President Trump hosted Canadian Prime Minister Justin Trudeau at the White House to discuss the fate of the North American Free Trade Agreement Wednesday, with Mr. Trump pushing for what he called “fairness” for U.S. workers as a critical round of talks began.
“We’ll see if we can do the kind of changes that we need,” Mr. Trump told reporters at the White House. “We have to protect our workers, and in all fairness the prime minister wants to protect his people also. We have a tough negotiation.”
With negotiators holding a fourth round of talks near Washington, the U.S. is seeking several major changes to NAFTA, including to a rule governing the origin of car parts to avoid import taxes that could be difficult for Canada and Mexico to accept.
Mr. Trudeau, under pressure at home to maintain good ties with the country’s largest trading partner, took the diplomatic route in public, telling reporters in the Oval Office the U.S. and Canadian “have a good partnership and there are always ways to improve it.” He plans to visit Mexico City after his stop in Washington.
“I think Justin understands this, if we can’t make a deal, it will be terminated and that will be fine,” the president said. “I think it is going to work out very well for both countries.”
The warm words between the two leaders belied the tensions in the negotiations. Mr. Trump’s hardline stance is encountering renewed resistance not only from Mexico and Canada but from domestic industry groups, including the U.S. Chamber of Commerce and farm-state interests.
Chamber CEO Thomas Donohue has pledged to fight “like hell” to defend NAFTA if Mr. Trump tries to pull out.
“We’ve been patient, cool-headed and constructive,” Mr. Donohue said Tuesday in Mexico City. “But let me be forceful and direct: There are several poison pill proposals still on the table that could doom the entire deal.”
The Chamber objects to a “sunset clause” Mr. Trump is seeking that would automatically terminate the deal in five years without a new endorsement from all sides; a rule requiring a larger percentage of automobiles to be made in the U.S.; and a “buy American” rule limiting the size of government contracts for Canadian and Mexican firms.
Mexican officials are also adopting increasingly tough rhetoric as the odds have risen that NAFTA could be in trouble.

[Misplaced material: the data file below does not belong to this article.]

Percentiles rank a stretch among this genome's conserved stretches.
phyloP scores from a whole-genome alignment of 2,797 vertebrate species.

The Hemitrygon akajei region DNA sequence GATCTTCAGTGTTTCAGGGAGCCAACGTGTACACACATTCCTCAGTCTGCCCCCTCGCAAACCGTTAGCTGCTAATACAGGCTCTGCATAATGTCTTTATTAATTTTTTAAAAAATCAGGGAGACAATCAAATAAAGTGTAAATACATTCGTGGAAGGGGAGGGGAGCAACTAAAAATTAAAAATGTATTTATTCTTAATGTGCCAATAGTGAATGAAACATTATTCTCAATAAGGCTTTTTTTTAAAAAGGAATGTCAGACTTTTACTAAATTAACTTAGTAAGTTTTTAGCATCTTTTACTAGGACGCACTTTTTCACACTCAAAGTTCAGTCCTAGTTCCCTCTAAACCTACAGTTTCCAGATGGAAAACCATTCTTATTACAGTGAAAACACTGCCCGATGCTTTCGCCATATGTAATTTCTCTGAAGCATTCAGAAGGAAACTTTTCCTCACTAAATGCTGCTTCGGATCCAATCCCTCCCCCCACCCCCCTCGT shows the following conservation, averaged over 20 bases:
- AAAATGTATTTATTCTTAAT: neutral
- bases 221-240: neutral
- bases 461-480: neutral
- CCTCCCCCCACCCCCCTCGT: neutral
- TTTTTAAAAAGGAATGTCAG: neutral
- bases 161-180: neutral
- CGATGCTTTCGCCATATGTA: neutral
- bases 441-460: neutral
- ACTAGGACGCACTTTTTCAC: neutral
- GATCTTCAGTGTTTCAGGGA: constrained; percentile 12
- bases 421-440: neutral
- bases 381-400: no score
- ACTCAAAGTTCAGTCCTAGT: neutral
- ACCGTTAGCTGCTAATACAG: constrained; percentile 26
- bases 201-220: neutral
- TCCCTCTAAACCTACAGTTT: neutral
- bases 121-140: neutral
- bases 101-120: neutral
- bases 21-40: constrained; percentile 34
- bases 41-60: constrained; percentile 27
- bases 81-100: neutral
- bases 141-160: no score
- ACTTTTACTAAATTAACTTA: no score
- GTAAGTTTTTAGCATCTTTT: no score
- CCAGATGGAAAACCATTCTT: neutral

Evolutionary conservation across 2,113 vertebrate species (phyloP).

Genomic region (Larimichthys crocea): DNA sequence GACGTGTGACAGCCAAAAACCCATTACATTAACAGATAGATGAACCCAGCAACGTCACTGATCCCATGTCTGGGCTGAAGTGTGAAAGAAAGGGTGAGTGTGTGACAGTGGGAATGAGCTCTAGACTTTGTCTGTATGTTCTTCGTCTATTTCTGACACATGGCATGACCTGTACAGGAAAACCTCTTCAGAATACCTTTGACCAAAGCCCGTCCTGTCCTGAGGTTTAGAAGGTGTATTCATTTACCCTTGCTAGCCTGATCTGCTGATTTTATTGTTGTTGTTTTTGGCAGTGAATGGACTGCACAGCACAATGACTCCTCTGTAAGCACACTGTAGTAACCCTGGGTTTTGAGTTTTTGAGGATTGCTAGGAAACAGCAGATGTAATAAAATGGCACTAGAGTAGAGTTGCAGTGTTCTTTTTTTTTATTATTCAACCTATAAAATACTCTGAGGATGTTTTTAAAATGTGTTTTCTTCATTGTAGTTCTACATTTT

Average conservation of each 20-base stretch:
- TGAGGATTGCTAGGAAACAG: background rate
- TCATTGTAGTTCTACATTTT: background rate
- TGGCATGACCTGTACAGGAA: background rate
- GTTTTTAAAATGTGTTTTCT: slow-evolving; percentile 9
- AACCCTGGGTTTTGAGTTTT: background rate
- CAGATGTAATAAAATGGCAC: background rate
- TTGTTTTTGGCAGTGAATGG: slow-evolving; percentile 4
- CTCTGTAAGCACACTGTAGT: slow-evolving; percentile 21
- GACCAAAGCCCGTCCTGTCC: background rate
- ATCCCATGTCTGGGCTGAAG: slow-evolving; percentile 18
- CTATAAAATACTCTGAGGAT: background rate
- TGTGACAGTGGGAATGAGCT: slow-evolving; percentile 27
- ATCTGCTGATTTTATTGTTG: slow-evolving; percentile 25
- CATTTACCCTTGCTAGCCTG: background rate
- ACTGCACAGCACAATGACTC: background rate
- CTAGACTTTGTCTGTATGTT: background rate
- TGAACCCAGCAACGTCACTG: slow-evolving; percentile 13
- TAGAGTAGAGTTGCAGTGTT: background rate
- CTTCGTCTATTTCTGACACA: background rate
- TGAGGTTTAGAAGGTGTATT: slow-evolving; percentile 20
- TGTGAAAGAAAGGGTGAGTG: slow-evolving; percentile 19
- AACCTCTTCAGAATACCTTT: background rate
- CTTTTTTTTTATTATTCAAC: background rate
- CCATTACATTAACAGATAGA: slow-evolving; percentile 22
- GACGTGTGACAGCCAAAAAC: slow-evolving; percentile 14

“We have to be prepared to say no, and if necessary to get up from the table and if necessary leave the treaty,” Mexican Foreign Relations Secretary Luis Videgaray said Tuesday. “It would not be the end of the world.” Economy Secretary Ildefonso Guajardo said the trade dispute may could affect bilateral cooperation on immigration and other issues.
“Clearly, Mexico’s willingness to collaborate would not be as enthusiastic if you are mistreated on one front,” he told Mexican reporters this week. “There would no doubt be the necessary cooperation for our own interests, but there wouldn’t be any volunteering of support for things that go beyond what our own national security requires.”
If Mr. Trump does decide to withdraw, there would be a mandatory six-month waiting period. It’s not clear what would happen after that.
Mr. Trudeau also came to discuss the Trump administration’s recent decision to hit Canadian manufacturer Bombardier with high tariffs on its C-series airliner. Chicago-based Boeing has accused Bombardier of receiving unfair subsidies from Canada and Great Britain.
The prime minister met earlier Wednesday with House Ways and Means Committee Chairman Kevin Brady, Texas Republican, who said the panel is committed to “successful” negotiations.
“When North America wins, America wins and the American people win as well,” Mr. Brady said.
But Mr. Brady also said that a revised NAFTA must address the digital economy and intellectual property rights, and boost market access for U.S. dairy producers.
The prime minister reminded lawmakers of the importance of the U.S.-Canada trade relationship.
• This article is based in part on wire service reports.
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